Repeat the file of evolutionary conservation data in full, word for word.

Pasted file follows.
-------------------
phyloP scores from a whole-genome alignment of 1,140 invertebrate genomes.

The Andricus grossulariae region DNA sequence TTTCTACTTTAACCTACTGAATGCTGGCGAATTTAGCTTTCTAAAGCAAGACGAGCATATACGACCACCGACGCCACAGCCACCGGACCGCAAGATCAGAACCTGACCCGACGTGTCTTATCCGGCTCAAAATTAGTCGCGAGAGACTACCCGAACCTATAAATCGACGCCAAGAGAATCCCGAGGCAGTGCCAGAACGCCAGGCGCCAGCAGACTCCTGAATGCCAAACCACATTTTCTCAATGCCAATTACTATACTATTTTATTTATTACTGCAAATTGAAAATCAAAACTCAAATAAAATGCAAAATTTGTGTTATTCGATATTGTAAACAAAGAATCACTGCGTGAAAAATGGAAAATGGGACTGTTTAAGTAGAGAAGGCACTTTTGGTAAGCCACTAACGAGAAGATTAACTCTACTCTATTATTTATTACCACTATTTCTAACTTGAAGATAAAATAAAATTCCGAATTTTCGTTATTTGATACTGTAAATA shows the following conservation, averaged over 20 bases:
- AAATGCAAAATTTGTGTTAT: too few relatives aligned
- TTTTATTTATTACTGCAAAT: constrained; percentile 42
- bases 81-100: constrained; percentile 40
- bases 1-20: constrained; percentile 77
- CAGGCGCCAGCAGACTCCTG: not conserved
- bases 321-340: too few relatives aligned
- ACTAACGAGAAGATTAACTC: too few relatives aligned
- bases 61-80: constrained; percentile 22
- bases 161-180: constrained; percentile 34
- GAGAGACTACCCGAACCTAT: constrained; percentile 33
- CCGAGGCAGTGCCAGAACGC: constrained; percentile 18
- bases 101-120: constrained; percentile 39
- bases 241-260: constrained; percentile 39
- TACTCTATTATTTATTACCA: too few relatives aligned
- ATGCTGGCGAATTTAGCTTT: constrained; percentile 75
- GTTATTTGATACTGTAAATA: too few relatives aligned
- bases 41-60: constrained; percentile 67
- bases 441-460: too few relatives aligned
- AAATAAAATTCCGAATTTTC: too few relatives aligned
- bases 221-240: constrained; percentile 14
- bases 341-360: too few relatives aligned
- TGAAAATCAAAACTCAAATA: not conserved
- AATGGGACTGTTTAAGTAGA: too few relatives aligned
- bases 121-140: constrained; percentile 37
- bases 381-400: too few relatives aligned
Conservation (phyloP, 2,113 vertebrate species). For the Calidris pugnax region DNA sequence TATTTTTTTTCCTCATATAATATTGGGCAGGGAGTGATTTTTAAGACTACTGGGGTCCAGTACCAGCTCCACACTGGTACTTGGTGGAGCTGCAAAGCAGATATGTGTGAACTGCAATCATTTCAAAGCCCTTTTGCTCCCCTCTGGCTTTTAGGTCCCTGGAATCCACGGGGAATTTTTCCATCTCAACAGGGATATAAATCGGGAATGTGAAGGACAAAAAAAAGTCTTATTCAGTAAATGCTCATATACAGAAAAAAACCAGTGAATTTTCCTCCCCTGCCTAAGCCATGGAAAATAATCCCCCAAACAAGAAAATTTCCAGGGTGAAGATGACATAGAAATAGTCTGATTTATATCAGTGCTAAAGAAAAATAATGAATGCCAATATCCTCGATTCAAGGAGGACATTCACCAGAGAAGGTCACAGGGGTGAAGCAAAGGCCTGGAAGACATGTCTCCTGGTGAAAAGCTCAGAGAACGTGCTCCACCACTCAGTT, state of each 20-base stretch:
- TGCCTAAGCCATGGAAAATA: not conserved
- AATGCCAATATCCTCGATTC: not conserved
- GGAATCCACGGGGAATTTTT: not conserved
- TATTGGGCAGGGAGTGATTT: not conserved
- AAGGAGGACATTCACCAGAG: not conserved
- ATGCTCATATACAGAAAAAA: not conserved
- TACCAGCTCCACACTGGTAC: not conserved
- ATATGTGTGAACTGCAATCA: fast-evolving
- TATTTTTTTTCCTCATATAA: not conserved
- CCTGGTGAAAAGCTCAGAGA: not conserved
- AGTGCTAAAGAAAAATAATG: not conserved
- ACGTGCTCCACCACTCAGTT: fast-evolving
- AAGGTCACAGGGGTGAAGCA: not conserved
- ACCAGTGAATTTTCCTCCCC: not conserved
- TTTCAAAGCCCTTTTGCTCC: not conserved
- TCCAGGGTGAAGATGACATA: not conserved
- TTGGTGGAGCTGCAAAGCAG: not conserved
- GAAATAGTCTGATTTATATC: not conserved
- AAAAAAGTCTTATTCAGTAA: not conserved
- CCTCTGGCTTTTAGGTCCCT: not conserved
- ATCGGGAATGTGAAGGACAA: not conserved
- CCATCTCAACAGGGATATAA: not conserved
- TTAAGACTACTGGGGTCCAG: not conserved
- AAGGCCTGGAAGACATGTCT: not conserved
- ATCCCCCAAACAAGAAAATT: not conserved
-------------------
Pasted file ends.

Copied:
phyloP scores from a whole-genome alignment of 1,140 invertebrate genomes.

The Andricus grossulariae region DNA sequence TTTCTACTTTAACCTACTGAATGCTGGCGAATTTAGCTTTCTAAAGCAAGACGAGCATATACGACCACCGACGCCACAGCCACCGGACCGCAAGATCAGAACCTGACCCGACGTGTCTTATCCGGCTCAAAATTAGTCGCGAGAGACTACCCGAACCTATAAATCGACGCCAAGAGAATCCCGAGGCAGTGCCAGAACGCCAGGCGCCAGCAGACTCCTGAATGCCAAACCACATTTTCTCAATGCCAATTACTATACTATTTTATTTATTACTGCAAATTGAAAATCAAAACTCAAATAAAATGCAAAATTTGTGTTATTCGATATTGTAAACAAAGAATCACTGCGTGAAAAATGGAAAATGGGACTGTTTAAGTAGAGAAGGCACTTTTGGTAAGCCACTAACGAGAAGATTAACTCTACTCTATTATTTATTACCACTATTTCTAACTTGAAGATAAAATAAAATTCCGAATTTTCGTTATTTGATACTGTAAATA shows the following conservation, averaged over 20 bases:
- AAATGCAAAATTTGTGTTAT: too few relatives aligned
- TTTTATTTATTACTGCAAAT: constrained; percentile 42
- bases 81-100: constrained; percentile 40
- bases 1-20: constrained; percentile 77
- CAGGCGCCAGCAGACTCCTG: not conserved
- bases 321-340: too few relatives aligned
- ACTAACGAGAAGATTAACTC: too few relatives aligned
- bases 61-80: constrained; percentile 22
- bases 161-180: constrained; percentile 34
- GAGAGACTACCCGAACCTAT: constrained; percentile 33
- CCGAGGCAGTGCCAGAACGC: constrained; percentile 18
- bases 101-120: constrained; percentile 39
- bases 241-260: constrained; percentile 39
- TACTCTATTATTTATTACCA: too few relatives aligned
- ATGCTGGCGAATTTAGCTTT: constrained; percentile 75
- GTTATTTGATACTGTAAATA: too few relatives aligned
- bases 41-60: constrained; percentile 67
- bases 441-460: too few relatives aligned
- AAATAAAATTCCGAATTTTC: too few relatives aligned
- bases 221-240: constrained; percentile 14
- bases 341-360: too few relatives aligned
- TGAAAATCAAAACTCAAATA: not conserved
- AATGGGACTGTTTAAGTAGA: too few relatives aligned
- bases 121-140: constrained; percentile 37
- bases 381-400: too few relatives aligned
Conservation (phyloP, 2,113 vertebrate species). For the Calidris pugnax region DNA sequence TATTTTTTTTCCTCATATAATATTGGGCAGGGAGTGATTTTTAAGACTACTGGGGTCCAGTACCAGCTCCACACTGGTACTTGGTGGAGCTGCAAAGCAGATATGTGTGAACTGCAATCATTTCAAAGCCCTTTTGCTCCCCTCTGGCTTTTAGGTCCCTGGAATCCACGGGGAATTTTTCCATCTCAACAGGGATATAAATCGGGAATGTGAAGGACAAAAAAAAGTCTTATTCAGTAAATGCTCATATACAGAAAAAAACCAGTGAATTTTCCTCCCCTGCCTAAGCCATGGAAAATAATCCCCCAAACAAGAAAATTTCCAGGGTGAAGATGACATAGAAATAGTCTGATTTATATCAGTGCTAAAGAAAAATAATGAATGCCAATATCCTCGATTCAAGGAGGACATTCACCAGAGAAGGTCACAGGGGTGAAGCAAAGGCCTGGAAGACATGTCTCCTGGTGAAAAGCTCAGAGAACGTGCTCCACCACTCAGTT, state of each 20-base stretch:
- TGCCTAAGCCATGGAAAATA: not conserved
- AATGCCAATATCCTCGATTC: not conserved
- GGAATCCACGGGGAATTTTT: not conserved
- TATTGGGCAGGGAGTGATTT: not conserved
- AAGGAGGACATTCACCAGAG: not conserved
- ATGCTCATATACAGAAAAAA: not conserved
- TACCAGCTCCACACTGGTAC: not conserved
- ATATGTGTGAACTGCAATCA: fast-evolving
- TATTTTTTTTCCTCATATAA: not conserved
- CCTGGTGAAAAGCTCAGAGA: not conserved
- AGTGCTAAAGAAAAATAATG: not conserved
- ACGTGCTCCACCACTCAGTT: fast-evolving
- AAGGTCACAGGGGTGAAGCA: not conserved
- ACCAGTGAATTTTCCTCCCC: not conserved
- TTTCAAAGCCCTTTTGCTCC: not conserved
- TCCAGGGTGAAGATGACATA: not conserved
- TTGGTGGAGCTGCAAAGCAG: not conserved
- GAAATAGTCTGATTTATATC: not conserved
- AAAAAAGTCTTATTCAGTAA: not conserved
- CCTCTGGCTTTTAGGTCCCT: not conserved
- ATCGGGAATGTGAAGGACAA: not conserved
- CCATCTCAACAGGGATATAA: not conserved
- TTAAGACTACTGGGGTCCAG: not conserved
- AAGGCCTGGAAGACATGTCT: not conserved
- ATCCCCCAAACAAGAAAATT: not conserved